10. Wasted Time Misconception 6: Sleep is wasted time not being productive. Sleep is not merely “down time” between episodes of being alive. Within an evolutionary framework, the simple fact that we spend about a third of our lives asleep suggests that sleep is more than a necessary evil. Much transpires while we are asleep, and the question is no longer whether sleep does something, but exactly what it does.
12. Our clock and hormones How we fall asleep Our bodies provoke us to sleep by sending messages from our circadian clocks – our inner time-keeping, temperature-fluctuating, enzyme-controlling devices. The circadian clock works in tandem with adenosine, a neurotransmitter that “turns down” many of the bodily processes that make us feel awake. Adenosine is created as our cells create the power needed to move us though the day. As the level of adenosine builds up in our brains, we feel sleepier. Along with corresponding messages from the circadian clock, this alerts us that its time to sleep.
13. Stages of sleep The Sleep Cycle: “ Relaxed wakefulness” (usually <10 minutes) Sleep is divided into two types: REM (Rapid Eye Movement) sleep and NREM (non-REM) sleep. REM sleep is when we dream. NREM sleep is further divided into four stages. (Drowsiness) Eyes move slowly under the eyelids, and muscle activity slows down. Easily awakened during Stage 1 sleep. (Light Sleep). In Stage 2, eye movements stop, heart rate slows, and body temperature decreases. (Light Sleep). In Stage 2, eye movements stop, heart rate slows, and body temperature decreases. During stages 3 and 4, you are difficult to awaken. REM sleep (Dream Sleep) - At about 70 to 90 minutes into your sleep cycle, you enter REM sleep. You usually have three to five REM episodes per night.
14. Deep vs Dream Sleep The importance of deep sleep and dream sleep Each stage of sleep offers benefits to the sleeper. Deep sleep is the most vital stage, as it is the first stage that the brain attempts to recover when we are sleep deprived. Deep sleep allows the brain to go on a little vacation needed to restore the energy we expend during our waking hours. Blood flow decreases to the brain in this stage, and redirects itself towards the muscles, restoring physical energy. Research also shows that immune functions increase during deep sleep. REM sleep, or dream sleep, is also very important. This stage is associated with processing emotions, retaining memories, and relieving stress. Our brains suspend logic, and we lose all self-awareness. This is why we dream. If our REM sleep is disrupted one night, our bodies don't follow the normal sleep cycle progression the next time we doze off. Instead, we often go through extended periods of REM until we "catch up" on this stage of sleep. But, if deep sleep has been lost as well, our brain attempts to catch up on this stage first – in fact, the brain will try and make up all of the deep sleep it has lost and only half of the REM sleep.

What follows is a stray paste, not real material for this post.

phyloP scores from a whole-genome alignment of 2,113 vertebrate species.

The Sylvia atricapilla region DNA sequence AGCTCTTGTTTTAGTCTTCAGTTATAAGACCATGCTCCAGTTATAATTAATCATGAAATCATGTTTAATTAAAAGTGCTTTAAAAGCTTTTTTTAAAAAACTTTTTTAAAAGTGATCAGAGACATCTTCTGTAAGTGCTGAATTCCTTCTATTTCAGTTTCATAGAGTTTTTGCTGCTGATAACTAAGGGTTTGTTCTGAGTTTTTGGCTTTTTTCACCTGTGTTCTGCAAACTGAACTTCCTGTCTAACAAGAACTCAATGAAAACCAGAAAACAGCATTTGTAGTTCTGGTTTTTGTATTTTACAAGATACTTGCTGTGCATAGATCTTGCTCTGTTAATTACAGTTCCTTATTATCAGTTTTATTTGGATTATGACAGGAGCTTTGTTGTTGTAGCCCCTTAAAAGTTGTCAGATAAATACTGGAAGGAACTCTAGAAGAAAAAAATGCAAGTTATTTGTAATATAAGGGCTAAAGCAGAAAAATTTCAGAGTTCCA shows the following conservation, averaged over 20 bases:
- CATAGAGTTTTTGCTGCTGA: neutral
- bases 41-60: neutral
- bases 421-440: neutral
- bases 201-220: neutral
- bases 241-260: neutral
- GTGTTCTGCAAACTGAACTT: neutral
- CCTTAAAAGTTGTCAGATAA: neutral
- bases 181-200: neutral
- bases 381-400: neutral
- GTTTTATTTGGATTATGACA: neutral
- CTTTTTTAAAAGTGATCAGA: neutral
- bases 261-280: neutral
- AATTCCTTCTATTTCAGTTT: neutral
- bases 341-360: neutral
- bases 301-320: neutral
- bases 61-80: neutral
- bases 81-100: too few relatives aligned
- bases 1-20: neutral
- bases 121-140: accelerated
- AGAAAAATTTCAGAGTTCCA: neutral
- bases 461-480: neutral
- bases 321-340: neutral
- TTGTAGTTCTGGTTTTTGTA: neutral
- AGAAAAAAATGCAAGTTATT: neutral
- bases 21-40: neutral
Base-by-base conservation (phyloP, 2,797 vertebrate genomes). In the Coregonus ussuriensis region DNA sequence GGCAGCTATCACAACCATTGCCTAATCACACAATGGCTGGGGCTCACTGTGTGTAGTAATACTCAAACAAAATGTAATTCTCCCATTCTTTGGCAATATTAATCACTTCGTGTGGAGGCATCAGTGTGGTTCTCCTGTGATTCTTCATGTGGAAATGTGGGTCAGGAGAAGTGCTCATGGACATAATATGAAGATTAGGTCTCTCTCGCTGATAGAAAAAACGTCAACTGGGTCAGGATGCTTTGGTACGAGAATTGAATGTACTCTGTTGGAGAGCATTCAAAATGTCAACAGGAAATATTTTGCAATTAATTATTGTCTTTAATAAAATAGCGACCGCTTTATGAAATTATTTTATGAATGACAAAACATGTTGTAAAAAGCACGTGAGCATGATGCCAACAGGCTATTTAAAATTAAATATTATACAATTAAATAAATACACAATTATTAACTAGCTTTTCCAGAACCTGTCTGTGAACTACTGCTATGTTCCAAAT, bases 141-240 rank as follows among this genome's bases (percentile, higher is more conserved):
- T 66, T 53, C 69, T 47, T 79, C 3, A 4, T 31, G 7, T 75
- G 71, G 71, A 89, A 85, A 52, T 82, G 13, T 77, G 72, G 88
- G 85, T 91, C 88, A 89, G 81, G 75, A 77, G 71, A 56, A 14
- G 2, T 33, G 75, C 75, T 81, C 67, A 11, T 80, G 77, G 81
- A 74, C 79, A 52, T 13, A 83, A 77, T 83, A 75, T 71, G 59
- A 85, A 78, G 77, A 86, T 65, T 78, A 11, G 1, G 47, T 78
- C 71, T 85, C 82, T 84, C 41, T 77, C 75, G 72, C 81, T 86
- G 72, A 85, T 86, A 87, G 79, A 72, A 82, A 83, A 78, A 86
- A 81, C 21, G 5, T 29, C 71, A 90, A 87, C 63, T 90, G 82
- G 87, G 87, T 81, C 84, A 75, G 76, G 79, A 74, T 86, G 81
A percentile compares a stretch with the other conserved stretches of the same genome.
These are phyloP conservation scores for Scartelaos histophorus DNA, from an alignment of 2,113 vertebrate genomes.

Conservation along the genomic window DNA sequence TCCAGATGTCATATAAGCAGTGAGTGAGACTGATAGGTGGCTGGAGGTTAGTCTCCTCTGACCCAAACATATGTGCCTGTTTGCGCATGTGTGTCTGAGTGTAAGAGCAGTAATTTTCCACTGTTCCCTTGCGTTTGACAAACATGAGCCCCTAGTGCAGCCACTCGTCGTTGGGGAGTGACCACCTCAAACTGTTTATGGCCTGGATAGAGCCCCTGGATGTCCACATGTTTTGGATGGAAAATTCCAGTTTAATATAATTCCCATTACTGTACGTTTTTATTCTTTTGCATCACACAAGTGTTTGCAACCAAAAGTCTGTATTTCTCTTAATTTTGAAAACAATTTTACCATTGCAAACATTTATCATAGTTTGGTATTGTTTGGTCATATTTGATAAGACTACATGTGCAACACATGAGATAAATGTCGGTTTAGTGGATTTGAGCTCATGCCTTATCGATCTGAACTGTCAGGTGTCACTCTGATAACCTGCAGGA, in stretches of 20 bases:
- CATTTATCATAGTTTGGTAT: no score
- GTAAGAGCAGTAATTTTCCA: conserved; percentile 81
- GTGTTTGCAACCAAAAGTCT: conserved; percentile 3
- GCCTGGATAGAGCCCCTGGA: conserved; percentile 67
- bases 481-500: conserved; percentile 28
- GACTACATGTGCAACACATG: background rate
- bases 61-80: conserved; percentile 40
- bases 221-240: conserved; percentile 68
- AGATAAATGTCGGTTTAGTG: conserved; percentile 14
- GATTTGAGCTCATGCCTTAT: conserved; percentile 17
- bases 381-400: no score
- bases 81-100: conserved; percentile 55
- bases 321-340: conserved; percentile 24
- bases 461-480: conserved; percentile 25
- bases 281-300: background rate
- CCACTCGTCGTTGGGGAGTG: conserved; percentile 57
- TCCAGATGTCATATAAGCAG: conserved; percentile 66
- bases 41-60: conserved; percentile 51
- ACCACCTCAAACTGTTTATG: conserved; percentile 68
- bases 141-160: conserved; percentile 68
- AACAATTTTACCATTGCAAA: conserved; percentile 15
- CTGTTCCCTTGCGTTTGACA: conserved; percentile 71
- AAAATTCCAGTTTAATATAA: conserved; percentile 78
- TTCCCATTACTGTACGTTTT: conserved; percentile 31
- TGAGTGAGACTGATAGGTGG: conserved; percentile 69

15. The “Night-cap” Misconception 7: Having a night-cap or drink helps you to sleep. Alcohol disturbs the body’s sleep cycle by preventing a person from entering the Rapid Eye Movement sleep stage. Without that REM sleep, while a person may have been in bed for eight hours, they awaken less able to think clearly. Col. John Campbell, Command Surgeon for the U.S. Army Combat Readiness/Safety Center.
16. Sleep Needs The recommendation that we need eight hours of sleep to function effectively during the day is not true for all. The amount of sleep that you need depends on a number of factors, including your genetic make-up; the amount of exercise you get; your daily activities; your age; and the quality of your sleep. A rule of thumb: If you wake up feeling refreshed, and you don’t feel sleepy during the day, you are getting enough sleep.